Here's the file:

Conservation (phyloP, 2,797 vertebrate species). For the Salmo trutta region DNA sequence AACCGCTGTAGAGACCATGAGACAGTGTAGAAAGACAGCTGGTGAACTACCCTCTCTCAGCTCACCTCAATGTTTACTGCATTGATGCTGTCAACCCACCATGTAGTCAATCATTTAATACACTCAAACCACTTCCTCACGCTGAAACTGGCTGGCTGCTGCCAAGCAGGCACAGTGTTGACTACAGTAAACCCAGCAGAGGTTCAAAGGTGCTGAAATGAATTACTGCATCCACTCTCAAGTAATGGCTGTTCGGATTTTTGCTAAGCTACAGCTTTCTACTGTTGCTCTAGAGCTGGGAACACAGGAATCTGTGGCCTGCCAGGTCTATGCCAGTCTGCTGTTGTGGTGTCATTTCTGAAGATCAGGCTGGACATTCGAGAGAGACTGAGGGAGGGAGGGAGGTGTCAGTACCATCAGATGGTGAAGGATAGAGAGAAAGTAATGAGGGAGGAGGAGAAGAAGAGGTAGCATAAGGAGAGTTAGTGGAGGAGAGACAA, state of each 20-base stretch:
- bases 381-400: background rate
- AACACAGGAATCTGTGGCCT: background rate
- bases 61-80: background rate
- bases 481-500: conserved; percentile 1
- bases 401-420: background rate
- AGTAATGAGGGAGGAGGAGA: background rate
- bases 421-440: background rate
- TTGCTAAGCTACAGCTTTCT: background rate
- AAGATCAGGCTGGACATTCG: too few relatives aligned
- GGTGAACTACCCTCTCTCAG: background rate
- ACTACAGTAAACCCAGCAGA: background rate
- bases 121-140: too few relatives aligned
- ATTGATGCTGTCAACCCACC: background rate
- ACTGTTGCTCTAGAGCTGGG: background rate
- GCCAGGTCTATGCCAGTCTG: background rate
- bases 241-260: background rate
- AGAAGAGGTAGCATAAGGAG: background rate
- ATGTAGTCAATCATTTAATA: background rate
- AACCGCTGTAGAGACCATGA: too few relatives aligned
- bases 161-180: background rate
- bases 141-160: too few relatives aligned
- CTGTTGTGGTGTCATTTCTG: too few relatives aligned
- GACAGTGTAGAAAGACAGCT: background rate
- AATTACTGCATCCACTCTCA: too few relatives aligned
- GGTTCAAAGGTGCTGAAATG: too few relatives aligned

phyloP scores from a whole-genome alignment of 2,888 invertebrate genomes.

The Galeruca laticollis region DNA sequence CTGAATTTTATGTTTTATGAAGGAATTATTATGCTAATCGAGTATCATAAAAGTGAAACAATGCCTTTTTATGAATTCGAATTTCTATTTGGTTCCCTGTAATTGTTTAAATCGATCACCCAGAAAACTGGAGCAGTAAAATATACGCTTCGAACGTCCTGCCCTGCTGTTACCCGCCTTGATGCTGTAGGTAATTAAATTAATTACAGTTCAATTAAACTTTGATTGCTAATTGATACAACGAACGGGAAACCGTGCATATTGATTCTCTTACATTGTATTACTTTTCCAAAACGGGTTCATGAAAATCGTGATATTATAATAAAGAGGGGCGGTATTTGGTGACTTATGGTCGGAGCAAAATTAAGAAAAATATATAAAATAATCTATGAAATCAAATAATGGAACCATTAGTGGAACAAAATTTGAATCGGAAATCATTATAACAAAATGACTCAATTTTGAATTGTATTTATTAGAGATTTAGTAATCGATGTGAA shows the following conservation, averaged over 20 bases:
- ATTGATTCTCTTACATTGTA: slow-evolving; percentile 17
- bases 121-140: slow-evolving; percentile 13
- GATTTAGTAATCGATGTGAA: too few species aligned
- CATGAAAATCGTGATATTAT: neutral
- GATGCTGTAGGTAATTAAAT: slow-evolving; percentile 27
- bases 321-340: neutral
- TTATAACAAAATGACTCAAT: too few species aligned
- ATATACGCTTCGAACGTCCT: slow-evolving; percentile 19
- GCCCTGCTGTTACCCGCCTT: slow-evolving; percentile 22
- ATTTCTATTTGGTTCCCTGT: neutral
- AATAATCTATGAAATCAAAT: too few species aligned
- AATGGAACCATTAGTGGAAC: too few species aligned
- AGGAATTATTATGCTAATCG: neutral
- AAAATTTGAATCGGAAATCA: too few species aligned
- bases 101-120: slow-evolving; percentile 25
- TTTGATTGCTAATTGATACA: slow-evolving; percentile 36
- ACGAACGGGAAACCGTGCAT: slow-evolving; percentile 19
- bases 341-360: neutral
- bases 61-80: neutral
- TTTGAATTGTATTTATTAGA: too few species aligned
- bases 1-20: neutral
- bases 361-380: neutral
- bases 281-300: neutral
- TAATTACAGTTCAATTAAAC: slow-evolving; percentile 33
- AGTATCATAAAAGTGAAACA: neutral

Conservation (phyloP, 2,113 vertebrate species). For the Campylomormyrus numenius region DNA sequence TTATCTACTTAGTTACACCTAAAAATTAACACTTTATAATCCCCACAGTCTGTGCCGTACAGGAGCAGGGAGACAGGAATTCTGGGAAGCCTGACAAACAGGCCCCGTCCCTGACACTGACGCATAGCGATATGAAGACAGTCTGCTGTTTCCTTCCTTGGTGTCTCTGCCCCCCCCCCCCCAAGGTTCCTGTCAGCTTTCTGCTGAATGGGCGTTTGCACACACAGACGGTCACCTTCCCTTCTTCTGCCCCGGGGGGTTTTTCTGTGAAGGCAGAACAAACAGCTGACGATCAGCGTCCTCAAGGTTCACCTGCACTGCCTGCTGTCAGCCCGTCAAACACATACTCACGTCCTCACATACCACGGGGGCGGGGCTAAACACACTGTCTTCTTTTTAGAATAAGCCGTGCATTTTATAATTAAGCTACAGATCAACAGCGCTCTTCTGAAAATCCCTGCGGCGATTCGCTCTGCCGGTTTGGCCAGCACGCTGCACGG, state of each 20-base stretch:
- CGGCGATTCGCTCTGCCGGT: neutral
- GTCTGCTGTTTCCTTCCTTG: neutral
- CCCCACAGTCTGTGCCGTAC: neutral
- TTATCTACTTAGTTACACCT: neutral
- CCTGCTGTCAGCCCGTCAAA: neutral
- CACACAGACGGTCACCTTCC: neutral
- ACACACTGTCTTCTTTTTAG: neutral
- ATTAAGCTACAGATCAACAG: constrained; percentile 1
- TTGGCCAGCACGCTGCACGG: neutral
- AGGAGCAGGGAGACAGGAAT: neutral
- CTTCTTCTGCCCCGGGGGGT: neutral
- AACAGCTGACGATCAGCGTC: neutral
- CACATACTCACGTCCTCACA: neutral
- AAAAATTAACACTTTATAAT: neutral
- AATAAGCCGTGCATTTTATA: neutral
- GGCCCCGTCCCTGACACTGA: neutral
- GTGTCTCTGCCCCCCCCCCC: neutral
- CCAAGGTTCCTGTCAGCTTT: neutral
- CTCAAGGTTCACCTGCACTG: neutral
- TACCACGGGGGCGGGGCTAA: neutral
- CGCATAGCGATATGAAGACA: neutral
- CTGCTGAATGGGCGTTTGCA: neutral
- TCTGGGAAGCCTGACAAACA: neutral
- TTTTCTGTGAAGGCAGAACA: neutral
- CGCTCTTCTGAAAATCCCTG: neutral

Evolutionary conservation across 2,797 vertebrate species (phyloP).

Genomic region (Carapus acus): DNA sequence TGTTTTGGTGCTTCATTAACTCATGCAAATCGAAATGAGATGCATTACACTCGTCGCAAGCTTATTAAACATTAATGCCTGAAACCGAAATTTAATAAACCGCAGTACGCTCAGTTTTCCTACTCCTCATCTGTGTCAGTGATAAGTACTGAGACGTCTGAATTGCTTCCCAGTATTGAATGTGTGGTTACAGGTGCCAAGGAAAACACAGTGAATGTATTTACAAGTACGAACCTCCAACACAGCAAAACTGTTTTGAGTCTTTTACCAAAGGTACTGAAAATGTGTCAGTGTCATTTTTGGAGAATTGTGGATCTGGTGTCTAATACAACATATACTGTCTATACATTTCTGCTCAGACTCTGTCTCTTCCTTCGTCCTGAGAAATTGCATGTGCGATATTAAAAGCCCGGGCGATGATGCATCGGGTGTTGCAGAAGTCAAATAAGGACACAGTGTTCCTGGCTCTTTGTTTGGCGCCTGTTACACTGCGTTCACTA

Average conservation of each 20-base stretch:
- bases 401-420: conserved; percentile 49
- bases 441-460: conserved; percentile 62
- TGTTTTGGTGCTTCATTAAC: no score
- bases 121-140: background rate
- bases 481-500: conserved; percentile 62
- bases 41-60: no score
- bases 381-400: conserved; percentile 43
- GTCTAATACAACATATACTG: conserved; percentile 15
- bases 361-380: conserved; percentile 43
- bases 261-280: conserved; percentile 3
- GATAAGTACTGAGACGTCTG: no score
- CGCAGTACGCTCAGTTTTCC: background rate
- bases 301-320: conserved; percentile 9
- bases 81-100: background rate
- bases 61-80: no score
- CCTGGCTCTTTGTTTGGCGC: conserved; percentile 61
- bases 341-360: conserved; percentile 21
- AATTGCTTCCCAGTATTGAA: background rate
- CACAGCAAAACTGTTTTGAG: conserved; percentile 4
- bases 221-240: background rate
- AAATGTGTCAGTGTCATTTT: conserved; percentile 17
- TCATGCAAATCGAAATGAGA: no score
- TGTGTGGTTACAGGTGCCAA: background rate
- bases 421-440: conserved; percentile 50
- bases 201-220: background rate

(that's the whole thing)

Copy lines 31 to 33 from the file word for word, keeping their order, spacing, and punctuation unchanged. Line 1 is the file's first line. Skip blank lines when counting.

- GATTTAGTAATCGATGTGAA: too few species aligned
- CATGAAAATCGTGATATTAT: neutral
- GATGCTGTAGGTAATTAAAT: slow-evolving; percentile 27